Silver Falls State Park 8-22-07

A short clip of Lower South Falls, blasted video compression!

Sunday, August 12, 2007

"Oh, it's such a perfect day, I'm glad I spent it with you..."

Maree and I took part in the Providence Bridge Pedal, a yearly event where bicyclists have the opportunty to ride over all ten bridges that span the Wilamette River in Portland. Maree and I got up early and headed downtown to meet up with friends who were riding. Maree and I did eight of the ten beidges: Morrison, Sellwood, Hawthorne, Ross Island, Marquam, Burnside, Steel, and Fremont. Aside from an insane bottleneck getting onto Ross Island, it was smooth sailing for most of the ride, with most people taking an easy going pace. What was especially cool was that the top decks of the Marquam (I-5) and Fremont (I-405) bridges were closed for the event, providing peds and cyclists a once a year chance to set foot on these otherwise off-limits spans. At the top of each were mini-festivals with live music, free water and snacks, free samples from sponsors, as well as free bike repair from local bike shops. The Marquam featured a jazz band playing ragtime, and the Fremont had a group of bagpipe players. We cut our ride short, deciding against riding another 12 miles to cross the St. Johns bridge, and made our way back to the waterfront park for eats at the Bite of Oregon. Our ride was about 24 miles long, and in total we probably did closer to 30 with commuting to and from the event added in. It was really the perfect day for a ride, cloudy, in the 60s, no wind. Not to mention a bitchin' sunrise and sunset. Bless.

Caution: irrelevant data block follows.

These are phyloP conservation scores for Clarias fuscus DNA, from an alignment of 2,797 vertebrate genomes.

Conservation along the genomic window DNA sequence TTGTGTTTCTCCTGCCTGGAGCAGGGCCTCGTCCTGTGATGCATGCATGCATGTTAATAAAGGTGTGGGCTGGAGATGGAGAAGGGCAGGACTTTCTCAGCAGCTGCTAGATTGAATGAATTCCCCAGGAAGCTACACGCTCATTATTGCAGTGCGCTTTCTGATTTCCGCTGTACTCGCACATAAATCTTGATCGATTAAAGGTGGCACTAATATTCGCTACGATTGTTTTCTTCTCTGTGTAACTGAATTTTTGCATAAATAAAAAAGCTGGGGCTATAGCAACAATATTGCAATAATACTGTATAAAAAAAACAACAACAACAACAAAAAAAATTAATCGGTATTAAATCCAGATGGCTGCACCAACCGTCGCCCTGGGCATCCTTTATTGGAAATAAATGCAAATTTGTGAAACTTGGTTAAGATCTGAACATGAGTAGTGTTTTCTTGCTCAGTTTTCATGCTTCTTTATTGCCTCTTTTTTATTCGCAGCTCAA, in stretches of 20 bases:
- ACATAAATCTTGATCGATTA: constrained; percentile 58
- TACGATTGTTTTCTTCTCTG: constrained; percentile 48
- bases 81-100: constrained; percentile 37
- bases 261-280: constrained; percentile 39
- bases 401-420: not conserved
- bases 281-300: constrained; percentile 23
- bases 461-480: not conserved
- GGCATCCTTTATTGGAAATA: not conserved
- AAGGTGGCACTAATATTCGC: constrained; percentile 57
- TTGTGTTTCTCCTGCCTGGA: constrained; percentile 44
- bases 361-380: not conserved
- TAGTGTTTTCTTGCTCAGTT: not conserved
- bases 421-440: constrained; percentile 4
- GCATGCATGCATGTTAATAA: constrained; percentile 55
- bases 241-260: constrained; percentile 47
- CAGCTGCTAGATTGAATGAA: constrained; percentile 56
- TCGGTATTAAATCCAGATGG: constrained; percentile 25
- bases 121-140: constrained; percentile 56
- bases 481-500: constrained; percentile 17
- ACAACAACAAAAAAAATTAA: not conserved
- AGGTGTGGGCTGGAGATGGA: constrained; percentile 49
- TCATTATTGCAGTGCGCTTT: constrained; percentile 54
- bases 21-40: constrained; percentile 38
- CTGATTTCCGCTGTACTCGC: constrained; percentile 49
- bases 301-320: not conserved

Saturday, August 11, 2007

Friday, August 10, 2007

Big Loop